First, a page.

Millionaire Caymanian businessman Canover Watson was sentenced to seven years in prison Friday, one day after he was found guilty of five out of six criminal charges against him in connection with the CarePay hospital contract investigation.
The sentence was handed down by Grand Court Justice Michael Mettyear Friday following submissions by Crown prosecutors and Watson’s senior defense counsel, Trevor Burke, QC.
Justice Mettyear spoke to Watson directly in pronouncing his sentence: “The evidence against you was overwhelming. you conspired with Jeff Webb to steal money from the Cayman Islands government … from the Health Services Authority and CINICO. You were able to succeed because of your position of power and trust as chairman of the HSA.
“You behaved shamelessly … falsifying presentations, letters, emails, contracts and signatures … you fooled a number of senior civil servants and possibly a minister. You tried to fool the jury, although you failed.
“You had been an inspiration to many young Caymanians. What on Earth must they think now?”
“Canover Watson’s fall from grace is now complete,” Mr. Burke told Justice Mettyear, speaking in sentencing mitigation for his client. “He is ruined.”
Deputy Director of Public Prosecutions Patrick Moran said the Crown would, in due course, recommend forfeiture of at least some of Watson’s assets in attempts to recollect the funds the former Health Services Authority board chairman is accused of taking from the public purse. Mr. Moran said the Crown would also recommend to the Cayman Islands Monetary Authority that Watson no longer be allowed to register companies in the islands.
During the criminal trial, which lasted two months, Watson was accused of conspiring with his friend and business partner Jeffrey Webb in a scheme to skim hundreds of thousands of dollars in profits from the CarePay patient swipe-card contract. It was a scheme prosecutors accused Watson of directing as HSA chairman.
Conspiracy to defraud, for which Watson was convicted on two counts, typically carried a 5-8 year prison sentence in the U.K., but Mr. Moran pushed for a longer sentence Friday, given what he called Watson’s “clear attempts” to hide and destroy evidence.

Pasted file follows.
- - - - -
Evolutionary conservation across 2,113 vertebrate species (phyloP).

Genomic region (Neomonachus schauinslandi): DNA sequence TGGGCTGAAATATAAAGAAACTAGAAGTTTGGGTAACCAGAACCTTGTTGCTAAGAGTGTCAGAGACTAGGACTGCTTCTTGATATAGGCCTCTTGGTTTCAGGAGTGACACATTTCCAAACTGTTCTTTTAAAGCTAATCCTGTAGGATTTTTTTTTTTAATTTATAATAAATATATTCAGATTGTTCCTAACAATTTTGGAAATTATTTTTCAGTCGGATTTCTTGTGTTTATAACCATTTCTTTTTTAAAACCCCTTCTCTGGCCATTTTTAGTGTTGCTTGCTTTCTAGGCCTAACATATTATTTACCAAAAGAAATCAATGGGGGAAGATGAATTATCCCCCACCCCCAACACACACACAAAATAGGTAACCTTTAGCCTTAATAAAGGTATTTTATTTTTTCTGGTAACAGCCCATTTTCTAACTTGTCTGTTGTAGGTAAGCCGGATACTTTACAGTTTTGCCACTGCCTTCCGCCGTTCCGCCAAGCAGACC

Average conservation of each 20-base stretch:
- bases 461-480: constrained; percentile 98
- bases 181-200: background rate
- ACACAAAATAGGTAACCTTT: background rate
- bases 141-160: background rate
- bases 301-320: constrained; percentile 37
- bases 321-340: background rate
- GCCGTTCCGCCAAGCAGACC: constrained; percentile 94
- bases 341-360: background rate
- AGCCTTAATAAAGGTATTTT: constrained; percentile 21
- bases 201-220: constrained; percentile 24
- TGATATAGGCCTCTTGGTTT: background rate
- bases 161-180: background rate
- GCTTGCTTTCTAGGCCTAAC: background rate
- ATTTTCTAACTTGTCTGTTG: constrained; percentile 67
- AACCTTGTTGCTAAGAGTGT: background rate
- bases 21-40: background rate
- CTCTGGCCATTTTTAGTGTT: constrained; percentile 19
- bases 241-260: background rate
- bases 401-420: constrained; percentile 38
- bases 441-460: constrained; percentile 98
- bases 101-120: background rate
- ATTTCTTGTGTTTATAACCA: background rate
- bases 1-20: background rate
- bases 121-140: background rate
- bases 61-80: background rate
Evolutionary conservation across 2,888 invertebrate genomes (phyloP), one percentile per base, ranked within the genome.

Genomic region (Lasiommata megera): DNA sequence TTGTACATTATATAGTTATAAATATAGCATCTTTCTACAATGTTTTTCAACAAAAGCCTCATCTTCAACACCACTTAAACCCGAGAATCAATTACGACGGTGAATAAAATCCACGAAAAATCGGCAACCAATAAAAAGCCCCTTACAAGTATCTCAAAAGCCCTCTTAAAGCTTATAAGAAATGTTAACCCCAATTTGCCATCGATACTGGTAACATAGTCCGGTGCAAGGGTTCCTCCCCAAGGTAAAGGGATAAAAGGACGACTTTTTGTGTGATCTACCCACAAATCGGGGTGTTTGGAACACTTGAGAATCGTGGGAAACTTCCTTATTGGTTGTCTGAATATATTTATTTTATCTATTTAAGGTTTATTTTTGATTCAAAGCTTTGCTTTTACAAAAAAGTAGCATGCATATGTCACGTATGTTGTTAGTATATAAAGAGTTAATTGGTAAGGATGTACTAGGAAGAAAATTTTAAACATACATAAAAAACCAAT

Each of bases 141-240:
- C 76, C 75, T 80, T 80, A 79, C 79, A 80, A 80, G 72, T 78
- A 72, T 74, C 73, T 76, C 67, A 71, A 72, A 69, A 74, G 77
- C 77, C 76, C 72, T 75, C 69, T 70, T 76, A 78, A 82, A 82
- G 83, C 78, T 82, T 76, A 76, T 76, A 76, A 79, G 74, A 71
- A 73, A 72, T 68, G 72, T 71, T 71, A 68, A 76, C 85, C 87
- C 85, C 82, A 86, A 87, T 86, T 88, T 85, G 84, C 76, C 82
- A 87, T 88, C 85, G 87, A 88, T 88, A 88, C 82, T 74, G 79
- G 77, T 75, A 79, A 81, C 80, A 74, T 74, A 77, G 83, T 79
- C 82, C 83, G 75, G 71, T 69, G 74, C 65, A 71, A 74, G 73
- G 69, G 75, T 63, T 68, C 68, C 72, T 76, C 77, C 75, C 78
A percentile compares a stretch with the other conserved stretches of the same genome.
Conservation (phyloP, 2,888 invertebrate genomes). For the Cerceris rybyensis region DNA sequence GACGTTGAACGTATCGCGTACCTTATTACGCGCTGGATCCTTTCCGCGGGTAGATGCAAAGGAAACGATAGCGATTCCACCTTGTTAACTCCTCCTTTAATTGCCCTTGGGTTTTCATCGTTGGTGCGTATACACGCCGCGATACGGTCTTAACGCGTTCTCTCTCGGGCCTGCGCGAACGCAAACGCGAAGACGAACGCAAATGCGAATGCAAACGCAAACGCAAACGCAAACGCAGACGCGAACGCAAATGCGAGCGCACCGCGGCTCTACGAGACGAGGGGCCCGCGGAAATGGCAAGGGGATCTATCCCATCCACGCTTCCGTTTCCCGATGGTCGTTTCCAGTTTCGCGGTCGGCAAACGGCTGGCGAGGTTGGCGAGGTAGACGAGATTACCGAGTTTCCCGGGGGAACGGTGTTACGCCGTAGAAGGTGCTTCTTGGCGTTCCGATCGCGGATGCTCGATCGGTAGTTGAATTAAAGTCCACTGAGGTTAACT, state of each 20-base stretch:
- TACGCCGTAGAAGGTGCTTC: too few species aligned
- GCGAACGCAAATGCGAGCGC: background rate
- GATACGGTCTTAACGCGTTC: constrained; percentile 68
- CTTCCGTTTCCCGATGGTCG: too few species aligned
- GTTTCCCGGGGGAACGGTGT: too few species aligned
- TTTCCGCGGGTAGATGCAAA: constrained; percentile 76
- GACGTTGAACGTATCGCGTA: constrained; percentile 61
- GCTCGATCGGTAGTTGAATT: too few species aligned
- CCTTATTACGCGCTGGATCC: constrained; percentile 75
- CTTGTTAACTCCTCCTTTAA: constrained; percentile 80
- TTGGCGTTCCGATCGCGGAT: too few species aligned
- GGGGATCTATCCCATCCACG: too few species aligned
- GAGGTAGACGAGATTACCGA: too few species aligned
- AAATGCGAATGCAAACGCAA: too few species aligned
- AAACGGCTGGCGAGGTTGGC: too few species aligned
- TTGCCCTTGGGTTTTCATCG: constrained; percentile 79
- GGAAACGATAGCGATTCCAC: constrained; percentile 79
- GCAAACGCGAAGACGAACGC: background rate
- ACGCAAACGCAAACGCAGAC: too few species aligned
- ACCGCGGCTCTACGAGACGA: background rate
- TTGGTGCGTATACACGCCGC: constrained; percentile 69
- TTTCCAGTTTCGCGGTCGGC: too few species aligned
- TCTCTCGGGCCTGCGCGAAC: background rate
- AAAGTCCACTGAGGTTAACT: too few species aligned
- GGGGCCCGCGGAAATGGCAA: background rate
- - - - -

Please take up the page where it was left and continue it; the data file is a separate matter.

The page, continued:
“I suspect that my lord will have little difficulty in finding this offense has a wider impact as a result of the victims of this offense being public authorities with public funds,” Mr. Moran said.
Mr. Burke said that the effect of any criminal sentence with regard to Watson’s convictions in this case would ruin his life and asked that be considered.
“It will leave him penniless,” Mr. Burke said. “His prospects of employment once he’s released from custody … [it will be] very difficult.”
Mr. Burke suggested, and Watson confirmed while sitting in the court dock, that he would lose his certification as a professional accountant as result of the conviction. He also noted Watson had never been convicted of an offense in Cayman before and that he performed “numerous good works” for the public prior to his chairmanship of the HSA board.
Judge Mettyear asked, with regard to the CarePay scheme, if the defense believed there was “a leader and a follower.”
“Certainly, Webb was the one with the checkbook,” the judge noted.
“That’s a perfectly clear inference,” Mr. Burke said.
Webb, 51, is currently facing sentencing in the U.S. following his November guilty plea to racketeering and bribery in the ongoing FIFA corruption investigation. He was unable to attend the trial proceedings in Cayman at this time, but Mr. Moran noted during the trial that Webb’s role in the CarePay scheme may be a matter for “another jury, on another day.”